Planning for the Growth of Electric Vehicles in North America
Considering a bottom-up estimation approach, it is fair to say that the demand for the EVs will be driven by socioeconomic factors such as income, education, and home ownership. Demand may also be affected by government mandates and incentives. For example, California’s rapid EV adoption rate is largely concentrated in high-income neighborhoods. Nevertheless, we shouldn’t ignore the fact that California’s government offers numerous income-based incentives in which residents can receive grants and other state-funded assistance – at times $10,000 or more – to purchase zero-emission vehicles. That translates to about a third off an entry-level Nissan Leaf! These incentives helped California become the first state in the US to sell more than one million EVs. Conversely, EV sales dropped significantly in Ontario, Canada after the provincial incentive was removed in 2018. That said, one could argue that more incentives, greater competition, and lower overall prices, will eventually contribute to a greater demand for EVs. There are, of course, other economic factors to consider. In 2022 alone, increasingly expensive gasoline prices fueled ever-growing waitlists for some EV models.
Another contributing factor has been the Canadian government’s mandate that 100% of new light-duty cars and passenger truck sales be zero-emission by 2035. This is anticipated to lead to 1.4 million zero-emission vehicles (ZEVs) by 2026 (about 5% of all the light-duty vehicles expected to be on the road by then), 4.6 million by 2030 (about 16% of all light-duty vehicles); and 12.4 million by 2035 (about 40% of all light-duty vehicles)1. In Ontario, the IESO Annual Planning Outlook projects 6.6 million EVs in Ontario by 20422. And what are the numbers now? Canada currently has 316,379 registered ZEV as of Q2 2022, which includes 81,597 in Ontario, and 28,612 in Toronto3. This means we will need to quadruple what is on the road now in only 4 years, then triple (that’s 12 times) in another 4 years, and then triple again (almost 40 times) in another 5 years to make it 12.4 million ZEVs Canada-wide by 2035. Assuming similar growth across Canada, we will see 400,000 ZEVs in Toronto by 2030, and 1.1 million by 2035. Put another way, one out of every four Canadians will own an EV.
So, how many chargers will these EVs need? Metropolitan areas in North America are expecting EV-to-charger ratios of around 300 vehicles sharing one public DC fast charger (DCFC), and around 20 vehicles sharing one public Level 2 charger. A Level 2 charger takes approximately 2.5 hours to charge one EV for a 100 km range, and a DCFC takes about 25 mins for the same scenario. With such charge times and EV-to-public ratios, it is expected that most EV owners will install Level 2 chargers at home instead of competing for a public charger.
If that’s the case, doing some quick math using the above ratios, by 2035 Canada will need: 40,000 DCFCs, 620,000 public Level 2 chargers, and about 12 million private Level 2 chargers. Imagine how much additional load these chargers will bring to the electric grid if not managed!
Many utilities have already started planning and initiating pilot programs studying future EV and EV supply equipment (EVSE) growth trends and people’s charging behaviors in their service territories. This will help with their systems and investment planning priorities as expansions will likely be needed to accommodate the increasing loads. Developers and homeowners can also investigate charging management systems or building energy management systems to perform “smart charging” and reduce coincident loads, especially during peak load hours. Governments and regulators may investigate innovative electricity rate programs or incentives to encourage people to charge during off-peak hours. All stakeholders can help, and people should act NOW!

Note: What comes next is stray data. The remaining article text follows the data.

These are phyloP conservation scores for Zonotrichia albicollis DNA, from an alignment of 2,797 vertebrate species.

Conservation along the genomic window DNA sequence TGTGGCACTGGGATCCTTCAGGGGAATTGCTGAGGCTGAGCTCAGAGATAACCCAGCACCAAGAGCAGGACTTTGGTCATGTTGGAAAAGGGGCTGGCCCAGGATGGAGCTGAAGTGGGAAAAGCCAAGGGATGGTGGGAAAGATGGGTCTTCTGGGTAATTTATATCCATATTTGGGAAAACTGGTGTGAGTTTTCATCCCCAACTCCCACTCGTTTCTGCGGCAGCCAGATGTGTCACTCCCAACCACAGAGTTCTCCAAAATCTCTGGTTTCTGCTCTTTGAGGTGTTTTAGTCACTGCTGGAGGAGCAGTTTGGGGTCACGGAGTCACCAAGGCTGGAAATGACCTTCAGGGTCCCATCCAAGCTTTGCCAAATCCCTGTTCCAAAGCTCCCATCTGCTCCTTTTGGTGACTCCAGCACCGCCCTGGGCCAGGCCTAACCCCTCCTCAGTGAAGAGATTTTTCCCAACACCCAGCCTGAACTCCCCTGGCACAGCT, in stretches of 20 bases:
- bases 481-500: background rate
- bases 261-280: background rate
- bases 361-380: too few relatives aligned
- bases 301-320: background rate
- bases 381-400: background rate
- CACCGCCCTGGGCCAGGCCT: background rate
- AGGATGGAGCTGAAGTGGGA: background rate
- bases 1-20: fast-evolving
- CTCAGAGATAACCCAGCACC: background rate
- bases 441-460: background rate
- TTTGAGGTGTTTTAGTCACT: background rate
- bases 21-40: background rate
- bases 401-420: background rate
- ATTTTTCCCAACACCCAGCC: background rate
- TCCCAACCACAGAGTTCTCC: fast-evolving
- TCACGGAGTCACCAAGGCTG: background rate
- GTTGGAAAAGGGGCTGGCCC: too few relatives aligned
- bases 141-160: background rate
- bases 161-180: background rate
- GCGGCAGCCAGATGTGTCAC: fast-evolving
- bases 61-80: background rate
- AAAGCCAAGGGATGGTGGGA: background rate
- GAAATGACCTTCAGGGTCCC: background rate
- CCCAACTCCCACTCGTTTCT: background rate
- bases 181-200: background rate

As a global engineering and consultancy company headquartered in Canada, Hatch has a broad perspective on power sector issues that allows us to identify best practices for a variety of risk factors and conditions. Our Power business unit is made up of specialty groups focusing on transmission and distribution, smart grid and asset management, microgrid and hybrid power systems, hydropower, renewable power, thermal power, and nuclear power. We are further supported by several speciality teams, including Advisory (consulting and business improvement), Digital, and Environmental Services. The growth of EVs is, of course, not limited to light-duty vehicles. EVs are used in the infrastructure sector, which is why we also collaborate with our Urban Solutions, Transit, and Transportation teams. We work with a variety of clients worldwide, including utilities, governments, and regulators. We have partnered with our clients to create unprecedented outcomes, applying our engineering and business knowledge to solve the world’s toughest challenges. Regardless of project size, we build practical solutions that are safe, innovative, and sustainable.
EIT, Smart Grid
Xiaoyou is a Smart Grid EIT with proficient knowledge of grid modernization, EVs, DERs, renewable energy resources, transmission and distribution networks, power system protection, power electronics, electricity markets, and microgrids. She is actively engaging in various projects such as Grid Modernization, Grid Electrification, EV Future Growth, and Utility Asset Management. Xiaoyou holds both Master and Bachelor of Applied Science in Electrical Engineering from University of Waterloo. She has co-authored several journal and conference papers on the protection of power lines connecting to DERs and other renewables. She is also a member of IEEE and a registered EIT at Professional Engineers Ontario (PEO).